Electronic Thesis and Dissertation Repository

Degree

Doctor of Philosophy

Program

Mechanical and Materials Engineering

Supervisor

Dr. Jeffrey T. Wood

Abstract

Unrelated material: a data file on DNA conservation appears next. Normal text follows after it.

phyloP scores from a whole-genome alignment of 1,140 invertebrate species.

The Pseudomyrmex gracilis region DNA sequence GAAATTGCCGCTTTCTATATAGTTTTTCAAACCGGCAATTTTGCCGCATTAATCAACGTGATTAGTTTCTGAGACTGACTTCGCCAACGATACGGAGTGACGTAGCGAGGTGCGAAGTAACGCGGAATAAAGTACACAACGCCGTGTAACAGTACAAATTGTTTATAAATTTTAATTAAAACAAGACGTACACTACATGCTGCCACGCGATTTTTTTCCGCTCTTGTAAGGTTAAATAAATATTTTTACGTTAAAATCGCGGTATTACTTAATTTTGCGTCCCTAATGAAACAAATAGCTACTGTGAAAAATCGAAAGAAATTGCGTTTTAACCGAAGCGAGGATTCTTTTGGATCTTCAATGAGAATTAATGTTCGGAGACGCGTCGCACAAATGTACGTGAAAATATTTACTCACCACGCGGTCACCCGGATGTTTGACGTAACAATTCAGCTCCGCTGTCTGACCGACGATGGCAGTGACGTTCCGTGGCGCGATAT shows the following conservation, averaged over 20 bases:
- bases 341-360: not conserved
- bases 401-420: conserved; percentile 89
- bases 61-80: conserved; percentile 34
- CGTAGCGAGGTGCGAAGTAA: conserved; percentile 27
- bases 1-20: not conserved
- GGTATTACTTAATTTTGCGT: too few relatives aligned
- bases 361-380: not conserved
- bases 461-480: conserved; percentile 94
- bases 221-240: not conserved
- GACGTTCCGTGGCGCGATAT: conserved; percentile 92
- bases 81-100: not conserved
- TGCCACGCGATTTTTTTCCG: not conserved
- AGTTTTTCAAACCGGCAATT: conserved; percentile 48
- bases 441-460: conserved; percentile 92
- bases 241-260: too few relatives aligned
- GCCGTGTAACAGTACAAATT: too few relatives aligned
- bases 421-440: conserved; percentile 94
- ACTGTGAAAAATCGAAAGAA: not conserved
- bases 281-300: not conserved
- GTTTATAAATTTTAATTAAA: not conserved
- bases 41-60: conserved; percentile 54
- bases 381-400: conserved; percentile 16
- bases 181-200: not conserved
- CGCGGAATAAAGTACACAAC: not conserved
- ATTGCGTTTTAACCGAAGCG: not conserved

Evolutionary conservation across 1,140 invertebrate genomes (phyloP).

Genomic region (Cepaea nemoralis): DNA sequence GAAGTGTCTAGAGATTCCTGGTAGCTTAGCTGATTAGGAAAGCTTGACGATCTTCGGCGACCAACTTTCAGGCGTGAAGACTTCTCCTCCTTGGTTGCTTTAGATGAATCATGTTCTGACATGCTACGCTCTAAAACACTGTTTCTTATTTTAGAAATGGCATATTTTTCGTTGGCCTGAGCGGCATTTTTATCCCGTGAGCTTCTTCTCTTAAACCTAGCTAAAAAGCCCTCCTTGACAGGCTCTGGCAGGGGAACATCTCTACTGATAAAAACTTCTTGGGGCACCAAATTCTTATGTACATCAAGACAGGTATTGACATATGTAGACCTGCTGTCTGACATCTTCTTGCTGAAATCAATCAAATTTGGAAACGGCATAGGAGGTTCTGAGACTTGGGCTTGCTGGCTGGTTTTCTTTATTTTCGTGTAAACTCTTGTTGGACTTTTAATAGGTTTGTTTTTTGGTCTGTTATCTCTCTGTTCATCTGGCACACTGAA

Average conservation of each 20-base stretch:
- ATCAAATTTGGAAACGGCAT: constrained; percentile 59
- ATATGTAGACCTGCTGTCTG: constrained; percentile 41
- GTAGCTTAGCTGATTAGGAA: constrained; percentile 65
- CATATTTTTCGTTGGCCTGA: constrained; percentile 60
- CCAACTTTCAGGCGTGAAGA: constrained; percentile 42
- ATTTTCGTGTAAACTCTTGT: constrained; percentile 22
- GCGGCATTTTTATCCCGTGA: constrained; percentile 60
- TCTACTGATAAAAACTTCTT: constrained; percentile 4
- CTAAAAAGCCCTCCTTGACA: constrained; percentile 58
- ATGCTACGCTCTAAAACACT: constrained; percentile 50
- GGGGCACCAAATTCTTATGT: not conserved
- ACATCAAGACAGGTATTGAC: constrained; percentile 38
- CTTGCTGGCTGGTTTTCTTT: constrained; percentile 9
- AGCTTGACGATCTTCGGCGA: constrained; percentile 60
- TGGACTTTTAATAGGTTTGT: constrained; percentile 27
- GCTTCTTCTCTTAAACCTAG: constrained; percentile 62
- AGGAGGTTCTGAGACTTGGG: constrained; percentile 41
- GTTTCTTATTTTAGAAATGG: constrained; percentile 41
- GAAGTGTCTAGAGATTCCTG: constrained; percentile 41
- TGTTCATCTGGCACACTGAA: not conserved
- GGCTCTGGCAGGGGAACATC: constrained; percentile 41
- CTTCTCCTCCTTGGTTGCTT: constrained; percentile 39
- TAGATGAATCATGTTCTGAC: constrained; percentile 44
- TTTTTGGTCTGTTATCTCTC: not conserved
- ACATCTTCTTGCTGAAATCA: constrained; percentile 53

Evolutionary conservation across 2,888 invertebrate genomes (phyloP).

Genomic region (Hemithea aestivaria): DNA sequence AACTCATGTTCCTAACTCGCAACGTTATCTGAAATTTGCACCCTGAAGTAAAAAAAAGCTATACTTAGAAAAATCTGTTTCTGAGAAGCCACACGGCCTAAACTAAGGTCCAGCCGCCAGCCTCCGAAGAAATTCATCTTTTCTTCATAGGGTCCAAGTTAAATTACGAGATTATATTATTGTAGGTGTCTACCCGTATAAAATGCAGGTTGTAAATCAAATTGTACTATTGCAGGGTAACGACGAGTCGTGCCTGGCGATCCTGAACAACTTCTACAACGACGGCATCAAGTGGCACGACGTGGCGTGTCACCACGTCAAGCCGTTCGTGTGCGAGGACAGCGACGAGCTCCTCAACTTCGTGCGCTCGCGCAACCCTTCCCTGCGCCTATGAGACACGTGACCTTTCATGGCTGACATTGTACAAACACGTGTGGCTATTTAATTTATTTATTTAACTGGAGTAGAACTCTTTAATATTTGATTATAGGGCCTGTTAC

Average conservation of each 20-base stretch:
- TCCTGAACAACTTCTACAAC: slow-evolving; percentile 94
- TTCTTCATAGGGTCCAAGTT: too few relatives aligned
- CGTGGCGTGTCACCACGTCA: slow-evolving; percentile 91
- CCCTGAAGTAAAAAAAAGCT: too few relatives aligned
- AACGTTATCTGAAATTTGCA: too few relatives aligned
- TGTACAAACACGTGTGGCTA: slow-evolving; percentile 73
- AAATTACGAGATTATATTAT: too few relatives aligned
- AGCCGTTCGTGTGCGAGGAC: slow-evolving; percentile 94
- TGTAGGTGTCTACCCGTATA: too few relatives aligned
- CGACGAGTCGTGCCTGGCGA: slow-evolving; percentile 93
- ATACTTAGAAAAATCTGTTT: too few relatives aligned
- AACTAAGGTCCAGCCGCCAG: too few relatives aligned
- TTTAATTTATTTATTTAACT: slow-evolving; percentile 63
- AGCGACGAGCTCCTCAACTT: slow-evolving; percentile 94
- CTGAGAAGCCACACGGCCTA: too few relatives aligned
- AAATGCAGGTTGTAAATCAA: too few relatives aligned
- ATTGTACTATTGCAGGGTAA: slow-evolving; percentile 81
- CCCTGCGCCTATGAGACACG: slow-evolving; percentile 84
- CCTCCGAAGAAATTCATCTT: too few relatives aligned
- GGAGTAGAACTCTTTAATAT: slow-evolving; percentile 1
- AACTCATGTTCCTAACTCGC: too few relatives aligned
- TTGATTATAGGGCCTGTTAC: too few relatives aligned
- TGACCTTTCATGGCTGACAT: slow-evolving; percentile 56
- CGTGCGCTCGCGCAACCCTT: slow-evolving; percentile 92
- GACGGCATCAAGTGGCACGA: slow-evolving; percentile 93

Fibre-reinforced polymer composites are being widely adopted as the de facto material for automotive lightweight design, but lack the material models capable of accurately predicting fracture. To address this research gap, three large-scale experimental studies are undertaken to characterize thermoset polymers during cure, understand the fibre-matrix interfacial bond strength, and predict the fracture of random long-fibre composites via the energy of fracture. In conjunction with the Fraunhofer Project Center in London, Ontario, sample sheet moulded composites were used to verify the key findings with several industrial composite samples. With refined interfacial strength measurement methods, and accurate predictions of the composite residual strength, the fracture toughness of composites has been more accurately determined than previous research. These improvements directly translate to improved material and fracture models for fibre reinforced polymer composites. It is thus determined that utilizing the interfacial strength of a composite, failure can be predicted with increased confidence.


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